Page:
After a quick lunch of soup and tortillas - the soup was almost without taste, so the woman serving us said, "Oh, you have to add salt" - a new Mexican delicacy, salt soup, we headed into the park.

At one point, we stopped to watch a little baseball on the only piece of flat land for miles. These guys were good and everyone was having a blast. It was infectious. Look at all the cacti in the background.The country is so rugged, dry as a bone, but one can feel the life all around. Hundreds of thousands of huge cacti, some hundreds of years old. The visnaga cactus grow one centimeter a year and we saw huge specimens. The organos or pipe organ cacti towered over us and stretched for miles.

We watched a large herd of goats wander through the spiny plants finding plenty to eat.Horses as well, but they didn't look as happy.The area is patrolled by locals making sure no one is disturbing the park or stealing plants. These plants are worth a fortune and there is a black market for them. They stopped and talked to us for a while. Like everyone on this trip, they were very friendly and informative.As the sun was getting lower, we continued on to the Botanical Garden in Zapotitlan, which is just spectacular, not only for the size and quality of the plants, but the diversity. All around us, for miles and miles, we were surrounded by cacti. Our guide, Silvano, really knew his stuff. We learned about the many varieties of bats that pollinated the different species. We learned that many of the plants store energy during the day, with photosynthesis taking place at night under the light of the moon. We learned that the emperor of Japan had come to pay homage to this amazing 1500 year old "elephant foot" tree. The belief is that by hugging it, it will take all negative energy out of you and fill you with an abundance of positive. There must be something to it, because Henry hugged it for a few minutes and said, "I feel much better, but I think you should drive." He looked a little different.We bought some beautiful plants from the vendors and headed out as the sun set and the moon rose. By the time we got to Los Reyes, it was dark, so no photos, but Henry did pick up some wonderful pottery, all burnished and the color of a Hershey bar.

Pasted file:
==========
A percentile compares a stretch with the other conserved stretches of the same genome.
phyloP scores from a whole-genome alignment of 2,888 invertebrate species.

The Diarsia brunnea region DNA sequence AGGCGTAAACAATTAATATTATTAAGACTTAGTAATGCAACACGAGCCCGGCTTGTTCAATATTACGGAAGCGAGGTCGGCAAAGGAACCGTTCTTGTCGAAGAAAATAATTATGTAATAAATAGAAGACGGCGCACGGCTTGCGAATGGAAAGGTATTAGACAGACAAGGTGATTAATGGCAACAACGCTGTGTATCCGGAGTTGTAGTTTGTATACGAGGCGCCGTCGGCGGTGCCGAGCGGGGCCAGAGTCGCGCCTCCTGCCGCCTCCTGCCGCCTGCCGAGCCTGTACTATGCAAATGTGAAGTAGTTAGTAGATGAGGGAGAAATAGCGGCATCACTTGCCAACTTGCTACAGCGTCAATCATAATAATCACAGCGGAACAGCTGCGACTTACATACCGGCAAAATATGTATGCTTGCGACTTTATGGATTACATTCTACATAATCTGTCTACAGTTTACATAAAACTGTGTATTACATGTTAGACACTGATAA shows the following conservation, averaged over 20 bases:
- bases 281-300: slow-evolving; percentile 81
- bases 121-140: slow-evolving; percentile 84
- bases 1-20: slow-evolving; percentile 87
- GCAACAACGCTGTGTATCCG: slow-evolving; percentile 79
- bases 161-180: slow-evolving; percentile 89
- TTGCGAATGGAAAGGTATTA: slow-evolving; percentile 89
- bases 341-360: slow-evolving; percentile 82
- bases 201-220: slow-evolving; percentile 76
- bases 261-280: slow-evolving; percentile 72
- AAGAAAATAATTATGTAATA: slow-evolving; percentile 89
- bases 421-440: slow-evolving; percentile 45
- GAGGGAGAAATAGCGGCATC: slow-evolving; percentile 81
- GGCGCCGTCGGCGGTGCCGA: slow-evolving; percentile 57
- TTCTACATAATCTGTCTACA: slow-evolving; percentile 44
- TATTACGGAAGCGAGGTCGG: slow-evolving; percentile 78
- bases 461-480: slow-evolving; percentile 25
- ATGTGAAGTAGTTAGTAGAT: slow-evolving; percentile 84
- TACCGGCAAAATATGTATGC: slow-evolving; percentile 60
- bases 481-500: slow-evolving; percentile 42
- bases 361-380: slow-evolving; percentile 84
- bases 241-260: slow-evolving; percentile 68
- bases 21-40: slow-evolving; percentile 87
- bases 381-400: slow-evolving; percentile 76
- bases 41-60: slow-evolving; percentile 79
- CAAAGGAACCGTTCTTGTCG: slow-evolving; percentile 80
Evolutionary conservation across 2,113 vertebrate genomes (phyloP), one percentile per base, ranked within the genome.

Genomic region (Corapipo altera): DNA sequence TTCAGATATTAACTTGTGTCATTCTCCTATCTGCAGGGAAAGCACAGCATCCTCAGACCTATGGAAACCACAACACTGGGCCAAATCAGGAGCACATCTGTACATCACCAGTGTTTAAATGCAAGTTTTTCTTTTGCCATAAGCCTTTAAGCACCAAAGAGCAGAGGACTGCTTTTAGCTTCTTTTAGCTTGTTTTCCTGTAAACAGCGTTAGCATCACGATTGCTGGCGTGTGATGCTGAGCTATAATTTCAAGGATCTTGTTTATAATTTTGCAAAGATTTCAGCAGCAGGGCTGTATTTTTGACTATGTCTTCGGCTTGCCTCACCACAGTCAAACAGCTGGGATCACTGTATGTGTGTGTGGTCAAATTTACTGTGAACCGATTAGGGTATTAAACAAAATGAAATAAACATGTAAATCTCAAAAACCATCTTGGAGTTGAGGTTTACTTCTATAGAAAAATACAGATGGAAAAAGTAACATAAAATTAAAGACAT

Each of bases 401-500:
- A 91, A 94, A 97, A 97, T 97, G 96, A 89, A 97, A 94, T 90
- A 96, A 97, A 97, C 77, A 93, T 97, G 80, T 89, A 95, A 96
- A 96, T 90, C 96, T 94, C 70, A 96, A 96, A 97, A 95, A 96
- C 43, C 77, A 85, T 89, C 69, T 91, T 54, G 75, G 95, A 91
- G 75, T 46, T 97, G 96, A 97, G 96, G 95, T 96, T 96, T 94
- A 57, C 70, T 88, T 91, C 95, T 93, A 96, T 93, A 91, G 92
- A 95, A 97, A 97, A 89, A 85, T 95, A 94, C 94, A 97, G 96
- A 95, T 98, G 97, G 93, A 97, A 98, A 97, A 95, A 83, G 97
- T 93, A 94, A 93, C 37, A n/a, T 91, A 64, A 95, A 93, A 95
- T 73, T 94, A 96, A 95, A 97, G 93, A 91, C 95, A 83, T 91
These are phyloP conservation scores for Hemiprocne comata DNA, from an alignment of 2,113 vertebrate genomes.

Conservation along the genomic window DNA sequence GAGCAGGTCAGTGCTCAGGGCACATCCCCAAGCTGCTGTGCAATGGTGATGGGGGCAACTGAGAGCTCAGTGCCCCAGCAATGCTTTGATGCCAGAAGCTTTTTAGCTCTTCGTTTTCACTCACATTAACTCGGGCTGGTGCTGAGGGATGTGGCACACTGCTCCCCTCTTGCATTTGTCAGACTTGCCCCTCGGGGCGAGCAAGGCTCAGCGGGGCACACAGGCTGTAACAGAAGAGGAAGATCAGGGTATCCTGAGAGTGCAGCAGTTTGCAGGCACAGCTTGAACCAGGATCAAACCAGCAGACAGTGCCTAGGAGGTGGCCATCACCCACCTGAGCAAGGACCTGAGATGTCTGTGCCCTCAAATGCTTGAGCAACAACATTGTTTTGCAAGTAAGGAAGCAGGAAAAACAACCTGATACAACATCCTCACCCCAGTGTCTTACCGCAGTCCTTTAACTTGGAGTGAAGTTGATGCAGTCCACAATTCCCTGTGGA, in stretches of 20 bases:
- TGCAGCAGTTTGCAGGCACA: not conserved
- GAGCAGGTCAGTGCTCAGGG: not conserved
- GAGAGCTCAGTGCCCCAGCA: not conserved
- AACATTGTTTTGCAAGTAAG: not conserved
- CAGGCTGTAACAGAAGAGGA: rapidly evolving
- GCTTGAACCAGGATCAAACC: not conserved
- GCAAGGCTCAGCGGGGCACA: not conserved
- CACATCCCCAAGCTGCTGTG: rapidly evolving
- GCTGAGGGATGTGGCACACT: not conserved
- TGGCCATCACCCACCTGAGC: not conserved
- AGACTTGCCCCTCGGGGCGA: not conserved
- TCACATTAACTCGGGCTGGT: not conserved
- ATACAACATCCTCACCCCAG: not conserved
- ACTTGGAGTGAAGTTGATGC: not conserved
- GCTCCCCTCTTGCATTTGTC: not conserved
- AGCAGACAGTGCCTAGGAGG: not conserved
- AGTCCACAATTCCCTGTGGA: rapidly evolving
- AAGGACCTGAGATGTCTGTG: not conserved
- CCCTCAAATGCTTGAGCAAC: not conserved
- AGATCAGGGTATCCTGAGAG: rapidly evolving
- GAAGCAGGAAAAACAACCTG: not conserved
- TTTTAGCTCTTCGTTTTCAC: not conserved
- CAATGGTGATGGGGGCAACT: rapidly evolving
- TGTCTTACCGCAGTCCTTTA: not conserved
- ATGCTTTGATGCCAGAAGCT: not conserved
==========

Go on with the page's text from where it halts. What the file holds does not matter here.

We cut over to Tehuacan and were home by eleven.

Thursday, January 21, 2010

Tinsmiths - Hojalateros

Yesterday, I picked up the marcos or frames I ordered a month ago from master tinsmith, Tomas Ricardo Santiago Pacheco and were they ever worth the wait. You can see for yourself. His Taller de Holajalateria Artesanal "Saley" is located in colonia La Cascada, which is on the north side of the city. I plan on returning and shooting the artisans working. Theirs is a a pretty remarkable story, like so many others here in Oaxaca. The folk art and crafts just keep amazing and inspiring me.The one over my bed.... no, there is not one on the ceiling. These are large mirrors, over one meter and just gorgeous.

Wednesday, January 20, 2010

A perfect day to be in Oaxaca

Ah... we love Oaxaca! The sun is shining bright, not a cloud in the sky. The weekly concert under the trees in the zocalo sounds wonderful. If you have ever heard these concerts, you will recognize this man, as he emcees and tells the most wonderful stories about the music and Oaxaca.Look at these marimbas! Mallets in motion playing "La Pinotepa," my favorite.A bicentennial celebration? We will have to see what tomorrow brings.